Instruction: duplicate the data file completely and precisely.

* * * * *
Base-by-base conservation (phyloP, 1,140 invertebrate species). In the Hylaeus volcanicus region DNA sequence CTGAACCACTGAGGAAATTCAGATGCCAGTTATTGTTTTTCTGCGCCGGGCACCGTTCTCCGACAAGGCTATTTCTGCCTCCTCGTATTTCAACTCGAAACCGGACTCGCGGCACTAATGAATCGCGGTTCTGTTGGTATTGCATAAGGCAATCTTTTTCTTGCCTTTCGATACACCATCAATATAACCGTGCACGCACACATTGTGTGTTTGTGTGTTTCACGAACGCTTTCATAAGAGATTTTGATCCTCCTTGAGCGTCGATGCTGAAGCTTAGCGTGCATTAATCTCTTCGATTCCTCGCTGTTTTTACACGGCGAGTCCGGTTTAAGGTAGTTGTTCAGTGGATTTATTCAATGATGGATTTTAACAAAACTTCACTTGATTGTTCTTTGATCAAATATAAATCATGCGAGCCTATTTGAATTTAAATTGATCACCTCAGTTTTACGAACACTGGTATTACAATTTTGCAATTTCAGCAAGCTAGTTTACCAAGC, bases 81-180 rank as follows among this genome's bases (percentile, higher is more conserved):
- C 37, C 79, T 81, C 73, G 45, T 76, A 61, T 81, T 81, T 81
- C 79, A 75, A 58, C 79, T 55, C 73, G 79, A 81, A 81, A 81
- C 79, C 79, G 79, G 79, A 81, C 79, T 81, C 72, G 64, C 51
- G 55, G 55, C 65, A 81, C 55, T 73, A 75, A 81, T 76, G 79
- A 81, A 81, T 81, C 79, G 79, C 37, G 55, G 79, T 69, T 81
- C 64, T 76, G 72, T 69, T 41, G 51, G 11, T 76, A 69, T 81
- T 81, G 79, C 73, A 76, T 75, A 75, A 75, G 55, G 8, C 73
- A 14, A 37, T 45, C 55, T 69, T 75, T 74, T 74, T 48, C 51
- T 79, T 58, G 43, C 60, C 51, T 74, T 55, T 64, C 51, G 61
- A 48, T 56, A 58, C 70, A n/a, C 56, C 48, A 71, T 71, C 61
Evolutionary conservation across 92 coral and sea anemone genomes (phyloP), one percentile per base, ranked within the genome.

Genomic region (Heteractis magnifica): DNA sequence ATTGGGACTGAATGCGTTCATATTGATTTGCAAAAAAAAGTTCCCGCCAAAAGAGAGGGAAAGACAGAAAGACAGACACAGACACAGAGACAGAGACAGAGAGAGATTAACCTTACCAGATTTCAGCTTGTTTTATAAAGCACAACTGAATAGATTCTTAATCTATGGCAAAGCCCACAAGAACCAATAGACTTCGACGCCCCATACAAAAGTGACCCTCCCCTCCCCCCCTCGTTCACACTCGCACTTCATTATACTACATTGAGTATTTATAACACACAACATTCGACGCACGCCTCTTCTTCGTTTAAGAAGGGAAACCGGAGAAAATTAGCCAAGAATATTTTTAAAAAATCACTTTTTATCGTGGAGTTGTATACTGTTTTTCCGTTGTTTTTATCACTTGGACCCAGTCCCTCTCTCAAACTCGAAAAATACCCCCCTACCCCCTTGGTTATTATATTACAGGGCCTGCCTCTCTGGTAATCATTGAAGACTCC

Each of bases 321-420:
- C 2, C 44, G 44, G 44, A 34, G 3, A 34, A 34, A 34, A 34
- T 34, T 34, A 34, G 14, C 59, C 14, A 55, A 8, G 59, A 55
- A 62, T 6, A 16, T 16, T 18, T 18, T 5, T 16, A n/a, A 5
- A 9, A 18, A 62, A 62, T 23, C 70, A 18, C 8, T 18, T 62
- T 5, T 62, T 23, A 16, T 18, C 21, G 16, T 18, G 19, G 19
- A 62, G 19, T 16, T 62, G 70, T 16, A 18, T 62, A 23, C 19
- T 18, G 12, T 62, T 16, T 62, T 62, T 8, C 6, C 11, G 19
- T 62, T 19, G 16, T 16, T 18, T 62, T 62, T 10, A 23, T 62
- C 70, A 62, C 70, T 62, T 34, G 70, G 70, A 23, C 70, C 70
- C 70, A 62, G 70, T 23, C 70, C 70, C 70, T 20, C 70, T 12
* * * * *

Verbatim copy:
Base-by-base conservation (phyloP, 1,140 invertebrate species). In the Hylaeus volcanicus region DNA sequence CTGAACCACTGAGGAAATTCAGATGCCAGTTATTGTTTTTCTGCGCCGGGCACCGTTCTCCGACAAGGCTATTTCTGCCTCCTCGTATTTCAACTCGAAACCGGACTCGCGGCACTAATGAATCGCGGTTCTGTTGGTATTGCATAAGGCAATCTTTTTCTTGCCTTTCGATACACCATCAATATAACCGTGCACGCACACATTGTGTGTTTGTGTGTTTCACGAACGCTTTCATAAGAGATTTTGATCCTCCTTGAGCGTCGATGCTGAAGCTTAGCGTGCATTAATCTCTTCGATTCCTCGCTGTTTTTACACGGCGAGTCCGGTTTAAGGTAGTTGTTCAGTGGATTTATTCAATGATGGATTTTAACAAAACTTCACTTGATTGTTCTTTGATCAAATATAAATCATGCGAGCCTATTTGAATTTAAATTGATCACCTCAGTTTTACGAACACTGGTATTACAATTTTGCAATTTCAGCAAGCTAGTTTACCAAGC, bases 81-180 rank as follows among this genome's bases (percentile, higher is more conserved):
- C 37, C 79, T 81, C 73, G 45, T 76, A 61, T 81, T 81, T 81
- C 79, A 75, A 58, C 79, T 55, C 73, G 79, A 81, A 81, A 81
- C 79, C 79, G 79, G 79, A 81, C 79, T 81, C 72, G 64, C 51
- G 55, G 55, C 65, A 81, C 55, T 73, A 75, A 81, T 76, G 79
- A 81, A 81, T 81, C 79, G 79, C 37, G 55, G 79, T 69, T 81
- C 64, T 76, G 72, T 69, T 41, G 51, G 11, T 76, A 69, T 81
- T 81, G 79, C 73, A 76, T 75, A 75, A 75, G 55, G 8, C 73
- A 14, A 37, T 45, C 55, T 69, T 75, T 74, T 74, T 48, C 51
- T 79, T 58, G 43, C 60, C 51, T 74, T 55, T 64, C 51, G 61
- A 48, T 56, A 58, C 70, A n/a, C 56, C 48, A 71, T 71, C 61
Evolutionary conservation across 92 coral and sea anemone genomes (phyloP), one percentile per base, ranked within the genome.

Genomic region (Heteractis magnifica): DNA sequence ATTGGGACTGAATGCGTTCATATTGATTTGCAAAAAAAAGTTCCCGCCAAAAGAGAGGGAAAGACAGAAAGACAGACACAGACACAGAGACAGAGACAGAGAGAGATTAACCTTACCAGATTTCAGCTTGTTTTATAAAGCACAACTGAATAGATTCTTAATCTATGGCAAAGCCCACAAGAACCAATAGACTTCGACGCCCCATACAAAAGTGACCCTCCCCTCCCCCCCTCGTTCACACTCGCACTTCATTATACTACATTGAGTATTTATAACACACAACATTCGACGCACGCCTCTTCTTCGTTTAAGAAGGGAAACCGGAGAAAATTAGCCAAGAATATTTTTAAAAAATCACTTTTTATCGTGGAGTTGTATACTGTTTTTCCGTTGTTTTTATCACTTGGACCCAGTCCCTCTCTCAAACTCGAAAAATACCCCCCTACCCCCTTGGTTATTATATTACAGGGCCTGCCTCTCTGGTAATCATTGAAGACTCC

Each of bases 321-420:
- C 2, C 44, G 44, G 44, A 34, G 3, A 34, A 34, A 34, A 34
- T 34, T 34, A 34, G 14, C 59, C 14, A 55, A 8, G 59, A 55
- A 62, T 6, A 16, T 16, T 18, T 18, T 5, T 16, A n/a, A 5
- A 9, A 18, A 62, A 62, T 23, C 70, A 18, C 8, T 18, T 62
- T 5, T 62, T 23, A 16, T 18, C 21, G 16, T 18, G 19, G 19
- A 62, G 19, T 16, T 62, G 70, T 16, A 18, T 62, A 23, C 19
- T 18, G 12, T 62, T 16, T 62, T 62, T 8, C 6, C 11, G 19
- T 62, T 19, G 16, T 16, T 18, T 62, T 62, T 10, A 23, T 62
- C 70, A 62, C 70, T 62, T 34, G 70, G 70, A 23, C 70, C 70
- C 70, A 62, G 70, T 23, C 70, C 70, C 70, T 20, C 70, T 12